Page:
Being a columnist was a new venture for Speller who had never expressed her opinions in a print before. It was tedious, draining work that began to affect Speller’s mental health. She decided to take a step back and begin a year of work at a nonprofit organization called Lady Parts Justice, which uses comedy and pop culture to rally for women’s reproductive rights. Speller loved the staff, but knew it wasn’t the right fit for her. She was eager to get back into news.

“I really wanted to be part of an organization and company that would let me work with cool people who were smart and wanted to create good things. [I wanted to] ideally do something for young women, because that’s always been the demographic that matters the most to me,” Speller said. “I had caught wind of [the Her Campus] job listing and reached out, then went through their process. I’m so glad they chased me and wanted me.”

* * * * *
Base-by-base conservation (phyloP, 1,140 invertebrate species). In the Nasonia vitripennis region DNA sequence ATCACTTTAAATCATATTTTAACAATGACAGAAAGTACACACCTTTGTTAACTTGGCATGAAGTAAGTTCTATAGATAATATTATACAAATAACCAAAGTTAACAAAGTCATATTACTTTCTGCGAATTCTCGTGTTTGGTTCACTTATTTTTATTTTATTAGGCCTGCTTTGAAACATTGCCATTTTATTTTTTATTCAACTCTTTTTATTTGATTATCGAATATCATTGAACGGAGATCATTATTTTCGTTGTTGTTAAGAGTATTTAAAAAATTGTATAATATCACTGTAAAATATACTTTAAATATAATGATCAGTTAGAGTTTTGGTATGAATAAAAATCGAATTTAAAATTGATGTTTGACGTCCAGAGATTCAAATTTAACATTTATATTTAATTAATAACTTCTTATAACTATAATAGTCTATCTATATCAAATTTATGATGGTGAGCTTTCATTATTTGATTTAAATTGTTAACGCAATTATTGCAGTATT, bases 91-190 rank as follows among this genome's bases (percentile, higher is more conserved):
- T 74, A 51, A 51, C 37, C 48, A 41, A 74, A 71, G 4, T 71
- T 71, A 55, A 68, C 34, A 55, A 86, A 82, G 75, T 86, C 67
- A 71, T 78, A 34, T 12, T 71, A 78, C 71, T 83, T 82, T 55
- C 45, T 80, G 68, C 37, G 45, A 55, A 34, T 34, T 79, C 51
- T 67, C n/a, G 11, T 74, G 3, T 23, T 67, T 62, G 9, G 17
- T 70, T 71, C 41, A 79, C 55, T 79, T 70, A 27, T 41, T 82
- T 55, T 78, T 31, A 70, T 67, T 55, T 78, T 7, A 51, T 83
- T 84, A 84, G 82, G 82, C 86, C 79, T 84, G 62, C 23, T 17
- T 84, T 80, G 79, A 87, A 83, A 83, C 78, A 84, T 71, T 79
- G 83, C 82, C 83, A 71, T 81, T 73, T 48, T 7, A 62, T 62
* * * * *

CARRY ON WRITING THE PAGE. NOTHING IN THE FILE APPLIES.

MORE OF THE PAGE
Her Campus is an international web publication founded in 2009 by three former Harvard students aiming to create a company focused on empowering young women who are still trying to figure it all out in college. According to the Her Campus website, the company works with more than 11,000 contributors and 360 college campus chapters worldwide. Their headquarters is located in downtown Boston, but Speller, works remotely from her home in New York. 

“They were looking for the best candidate, which is a new thing in new media jobs," Speller said. “You can kind of work from anywhere with how well connected we are. Also, I’m in New York so I’m closer to better sources and events.”

On a day-to-day basis, Speller deals with everything from pitches to publication. Her team communicates with her frequently via Gmail, Gchat, spreadsheets, documents, Slack, Twitter and text. She has a team of aggregate bloggers who churn out quick-hit content but also manages reporters working on more in-depth reporting. 

The most difficult issue to conquer, according to Speller, is a healthy work-life balance. A national news editor working remotely has to always be on alert.